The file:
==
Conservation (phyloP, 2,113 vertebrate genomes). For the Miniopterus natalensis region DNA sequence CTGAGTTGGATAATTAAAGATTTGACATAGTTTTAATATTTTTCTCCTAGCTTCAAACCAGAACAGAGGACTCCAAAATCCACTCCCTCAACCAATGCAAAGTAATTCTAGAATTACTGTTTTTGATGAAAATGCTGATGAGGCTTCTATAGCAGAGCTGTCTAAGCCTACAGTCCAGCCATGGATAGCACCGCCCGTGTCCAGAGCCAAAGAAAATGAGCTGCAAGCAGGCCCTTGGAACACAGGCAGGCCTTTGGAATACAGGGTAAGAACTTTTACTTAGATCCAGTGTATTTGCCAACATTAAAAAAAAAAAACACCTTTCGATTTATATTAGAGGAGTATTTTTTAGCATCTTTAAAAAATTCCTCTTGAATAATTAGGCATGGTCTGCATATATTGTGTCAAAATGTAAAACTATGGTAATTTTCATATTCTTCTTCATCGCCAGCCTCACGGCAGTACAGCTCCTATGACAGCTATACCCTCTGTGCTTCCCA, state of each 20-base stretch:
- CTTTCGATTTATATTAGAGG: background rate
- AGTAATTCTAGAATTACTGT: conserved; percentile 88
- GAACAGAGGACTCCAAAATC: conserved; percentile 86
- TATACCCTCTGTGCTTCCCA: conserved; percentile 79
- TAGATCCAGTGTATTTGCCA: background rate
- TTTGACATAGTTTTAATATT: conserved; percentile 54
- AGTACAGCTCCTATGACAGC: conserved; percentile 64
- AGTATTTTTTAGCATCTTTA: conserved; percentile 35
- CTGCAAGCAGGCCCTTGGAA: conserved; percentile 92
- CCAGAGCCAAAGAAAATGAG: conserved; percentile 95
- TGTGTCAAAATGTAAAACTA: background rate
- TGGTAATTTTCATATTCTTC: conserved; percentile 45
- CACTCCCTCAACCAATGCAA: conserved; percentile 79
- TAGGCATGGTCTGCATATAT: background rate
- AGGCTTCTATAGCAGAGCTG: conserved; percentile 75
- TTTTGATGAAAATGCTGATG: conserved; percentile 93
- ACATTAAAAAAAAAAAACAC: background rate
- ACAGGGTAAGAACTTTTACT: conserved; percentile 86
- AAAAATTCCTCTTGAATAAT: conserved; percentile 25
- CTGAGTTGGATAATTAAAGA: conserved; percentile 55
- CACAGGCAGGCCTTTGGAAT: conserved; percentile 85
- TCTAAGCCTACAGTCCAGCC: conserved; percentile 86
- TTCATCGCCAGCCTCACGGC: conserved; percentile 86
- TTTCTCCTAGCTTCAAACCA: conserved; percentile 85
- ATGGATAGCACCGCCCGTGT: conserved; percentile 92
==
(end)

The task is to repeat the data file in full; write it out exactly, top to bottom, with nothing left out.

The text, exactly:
Conservation (phyloP, 2,113 vertebrate genomes). For the Miniopterus natalensis region DNA sequence CTGAGTTGGATAATTAAAGATTTGACATAGTTTTAATATTTTTCTCCTAGCTTCAAACCAGAACAGAGGACTCCAAAATCCACTCCCTCAACCAATGCAAAGTAATTCTAGAATTACTGTTTTTGATGAAAATGCTGATGAGGCTTCTATAGCAGAGCTGTCTAAGCCTACAGTCCAGCCATGGATAGCACCGCCCGTGTCCAGAGCCAAAGAAAATGAGCTGCAAGCAGGCCCTTGGAACACAGGCAGGCCTTTGGAATACAGGGTAAGAACTTTTACTTAGATCCAGTGTATTTGCCAACATTAAAAAAAAAAAACACCTTTCGATTTATATTAGAGGAGTATTTTTTAGCATCTTTAAAAAATTCCTCTTGAATAATTAGGCATGGTCTGCATATATTGTGTCAAAATGTAAAACTATGGTAATTTTCATATTCTTCTTCATCGCCAGCCTCACGGCAGTACAGCTCCTATGACAGCTATACCCTCTGTGCTTCCCA, state of each 20-base stretch:
- CTTTCGATTTATATTAGAGG: background rate
- AGTAATTCTAGAATTACTGT: conserved; percentile 88
- GAACAGAGGACTCCAAAATC: conserved; percentile 86
- TATACCCTCTGTGCTTCCCA: conserved; percentile 79
- TAGATCCAGTGTATTTGCCA: background rate
- TTTGACATAGTTTTAATATT: conserved; percentile 54
- AGTACAGCTCCTATGACAGC: conserved; percentile 64
- AGTATTTTTTAGCATCTTTA: conserved; percentile 35
- CTGCAAGCAGGCCCTTGGAA: conserved; percentile 92
- CCAGAGCCAAAGAAAATGAG: conserved; percentile 95
- TGTGTCAAAATGTAAAACTA: background rate
- TGGTAATTTTCATATTCTTC: conserved; percentile 45
- CACTCCCTCAACCAATGCAA: conserved; percentile 79
- TAGGCATGGTCTGCATATAT: background rate
- AGGCTTCTATAGCAGAGCTG: conserved; percentile 75
- TTTTGATGAAAATGCTGATG: conserved; percentile 93
- ACATTAAAAAAAAAAAACAC: background rate
- ACAGGGTAAGAACTTTTACT: conserved; percentile 86
- AAAAATTCCTCTTGAATAAT: conserved; percentile 25
- CTGAGTTGGATAATTAAAGA: conserved; percentile 55
- CACAGGCAGGCCTTTGGAAT: conserved; percentile 85
- TCTAAGCCTACAGTCCAGCC: conserved; percentile 86
- TTCATCGCCAGCCTCACGGC: conserved; percentile 86
- TTTCTCCTAGCTTCAAACCA: conserved; percentile 85
- ATGGATAGCACCGCCCGTGT: conserved; percentile 92